MnSTEP Teaching Activity Collection > MnSTEP Activities > The Opposable Thumb As A Human Adaptation : Thumb-Taping Lab

The Opposable Thumb As A Human Adaptation : Thumb-Taping Lab

Lynda Kiesler, Albert Lea High School, Albert Lea, MN
Author Profile


In this biology activity, students will first brainstorm and observe how humans use their hands. They will then conduct a short experiment to determine the importance of the opposable thumb to humans. This experiment involves students taping their thumb to render it useless while they proceed to do an everyday activity. In the end students will have the opportunity to reflect on why the opposable thumb is an adaptation important to humans.

Learning Goals

Students will learn about one adaptation that humans possess through evolution; the opposable thumb. They will use brainstorming, discussion, questioning, observation, and data collecting skills in performing the activity. Students should understand the following vocabulary when finished: adaptation, opposable thumb, evolution and primate.

Context for Use

This activity can be completed at the beginning of the evolution unit when studying adaptations. It may be used for 7th grade Life Science or 10th grade biology. It may be done in a classroom setting at desks and takes about one class period of 50 minutes. Follow-up may be done on the second day. The teacher must remember to have plenty of masking tape handy as well as numerous garbage receptacles. Remind students the day before to wear shoes with shoe laces. If a group does not have shoes with laces, the students in that group may perform a separate activity such as writing their name.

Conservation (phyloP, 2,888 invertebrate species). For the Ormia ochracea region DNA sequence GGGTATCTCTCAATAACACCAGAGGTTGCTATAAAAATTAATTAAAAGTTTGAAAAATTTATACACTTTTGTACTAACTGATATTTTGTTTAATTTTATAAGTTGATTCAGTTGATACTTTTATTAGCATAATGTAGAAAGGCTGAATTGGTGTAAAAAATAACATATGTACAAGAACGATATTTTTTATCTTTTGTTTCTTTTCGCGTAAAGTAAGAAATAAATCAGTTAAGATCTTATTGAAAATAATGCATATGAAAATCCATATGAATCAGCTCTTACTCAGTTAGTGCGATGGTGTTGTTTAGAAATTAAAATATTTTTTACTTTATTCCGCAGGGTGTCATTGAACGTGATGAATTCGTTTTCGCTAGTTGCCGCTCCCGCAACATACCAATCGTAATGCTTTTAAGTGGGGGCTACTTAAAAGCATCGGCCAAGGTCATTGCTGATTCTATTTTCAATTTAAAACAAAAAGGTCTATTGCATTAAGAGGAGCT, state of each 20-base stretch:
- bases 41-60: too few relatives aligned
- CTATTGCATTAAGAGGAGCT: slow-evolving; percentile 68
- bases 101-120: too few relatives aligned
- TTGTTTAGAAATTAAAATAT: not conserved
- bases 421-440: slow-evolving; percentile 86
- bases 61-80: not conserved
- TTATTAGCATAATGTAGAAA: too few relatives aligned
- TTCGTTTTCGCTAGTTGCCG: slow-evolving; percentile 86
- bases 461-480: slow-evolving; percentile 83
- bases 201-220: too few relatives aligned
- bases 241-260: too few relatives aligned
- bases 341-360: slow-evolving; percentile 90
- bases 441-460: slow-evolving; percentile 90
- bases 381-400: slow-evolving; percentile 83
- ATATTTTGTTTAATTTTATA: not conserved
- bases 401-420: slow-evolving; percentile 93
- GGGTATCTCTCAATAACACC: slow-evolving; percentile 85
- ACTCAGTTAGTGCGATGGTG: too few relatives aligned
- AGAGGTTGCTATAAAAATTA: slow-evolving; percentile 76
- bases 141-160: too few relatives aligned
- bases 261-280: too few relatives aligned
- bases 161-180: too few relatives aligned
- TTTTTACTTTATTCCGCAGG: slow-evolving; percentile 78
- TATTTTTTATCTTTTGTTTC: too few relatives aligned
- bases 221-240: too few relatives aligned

Subject: Biology:Evolution
Resource Type: Activities:Classroom Activity
Grade Level: High School (9-12)

Description and Teaching Materials

The Opposable Thumb As A Human Adaptation : Thumb-taping Lab

1. Divide students into small groups. They should brainstorm ideas about how humans use their hands versus other animals and especially other primates.

2. Discuss as a class their ideas. Create a class discussion summary on the board or overhead. The term "fully opposable thumbs" should be introduced if it hasn't already.

3. Next they will test a question. This will also allow them to experience the use of their own thumbs, possibly something they never think about, as well as appreciate the shape and design of their own hands.

Question: " Can I tie my shoes faster with or without my thumbs?"
Students should write a lab report that will contain information similar to the following.

TITLE / QUESTION: "Can I tie my shoes faster with or without my thumbs?"
MATERIALS: masking tape, timer or clock, shoe with laces

1. Put students into groups of two. Collect baseline data by having each student tie their shoe while being timed by a partner. This should be done three times to get an average time. Students should put their data in data table in their lab book.
2. Next, using masking tape, tape the thumb down on each hand. For best results, a partner can tape it to the pointer finger to render it useless.
3. Repeat step 1 with the thumbs taped. (NOTE: It is important to follow the same procedure as done in step 1 so that data is consistent.)
4. Have students average their data.
5. Contribute data averages to a class chart.
6. After viewing/discussing the class data, write a conclusion.

Analysis/Conclusion questions:

1. What is special about the hand of humans?

2. The design of the human hand is an adaptation. How does our hand's design allow us to do so many tasks such as writing, texting, and tying shoes?

Teaching Notes and Tips

Students should write down their procedure and data in their lab notebook instead of on handouts. This will save paper. Instruct students on how to tape their thumb to their pointer finger. The teacher may want to practice first to discover problems that students may encounter. Stop watches or a wall clock with a second hand may be used. Instruct students how to safely ensure that discarded tape is thrown into the proper trash can. Be sure to remind students a day ahead to where shoes with laces. If any do not, they can complete a different timed-task such as using a pencil to write their full name.


The teacher may collect lab notebooks to review the student data and analysis questions. The same questions may be included on a chapter test.

Standards Evolution by natural selection (2009 MN Science Standards)

References and Resources